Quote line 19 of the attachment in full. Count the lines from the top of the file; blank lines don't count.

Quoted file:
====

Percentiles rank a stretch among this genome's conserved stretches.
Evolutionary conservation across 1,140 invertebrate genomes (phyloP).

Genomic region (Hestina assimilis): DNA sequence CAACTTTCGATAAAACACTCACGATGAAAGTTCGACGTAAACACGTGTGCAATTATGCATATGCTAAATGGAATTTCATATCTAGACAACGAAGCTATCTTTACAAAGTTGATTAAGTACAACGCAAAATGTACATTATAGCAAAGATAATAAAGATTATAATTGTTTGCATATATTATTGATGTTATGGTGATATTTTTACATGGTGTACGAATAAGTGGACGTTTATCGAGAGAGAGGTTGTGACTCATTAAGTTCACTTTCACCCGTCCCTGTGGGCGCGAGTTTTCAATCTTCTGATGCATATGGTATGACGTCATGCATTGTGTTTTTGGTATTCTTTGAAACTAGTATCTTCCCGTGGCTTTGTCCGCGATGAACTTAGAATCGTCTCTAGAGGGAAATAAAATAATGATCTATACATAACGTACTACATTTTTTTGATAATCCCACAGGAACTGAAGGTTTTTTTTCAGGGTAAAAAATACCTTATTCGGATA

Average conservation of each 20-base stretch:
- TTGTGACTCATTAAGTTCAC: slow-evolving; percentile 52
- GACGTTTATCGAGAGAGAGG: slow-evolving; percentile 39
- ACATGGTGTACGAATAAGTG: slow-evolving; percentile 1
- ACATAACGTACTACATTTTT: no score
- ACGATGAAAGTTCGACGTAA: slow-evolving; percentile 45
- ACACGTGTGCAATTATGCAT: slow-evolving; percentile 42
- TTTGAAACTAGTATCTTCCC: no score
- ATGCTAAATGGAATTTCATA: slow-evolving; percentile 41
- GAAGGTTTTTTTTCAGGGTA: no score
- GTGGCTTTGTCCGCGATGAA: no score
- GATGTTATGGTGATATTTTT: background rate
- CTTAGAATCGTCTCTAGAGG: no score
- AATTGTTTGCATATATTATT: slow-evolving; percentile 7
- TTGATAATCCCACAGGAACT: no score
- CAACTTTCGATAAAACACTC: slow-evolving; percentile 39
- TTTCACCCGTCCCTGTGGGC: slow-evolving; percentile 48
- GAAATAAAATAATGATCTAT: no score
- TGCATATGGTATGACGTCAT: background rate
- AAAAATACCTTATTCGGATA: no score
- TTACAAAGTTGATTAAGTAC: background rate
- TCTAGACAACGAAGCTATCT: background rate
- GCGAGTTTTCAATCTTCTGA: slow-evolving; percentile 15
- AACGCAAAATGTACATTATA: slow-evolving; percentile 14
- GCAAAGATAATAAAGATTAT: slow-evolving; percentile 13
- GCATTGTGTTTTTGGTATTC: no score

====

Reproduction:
- CAACTTTCGATAAAACACTC: slow-evolving; percentile 39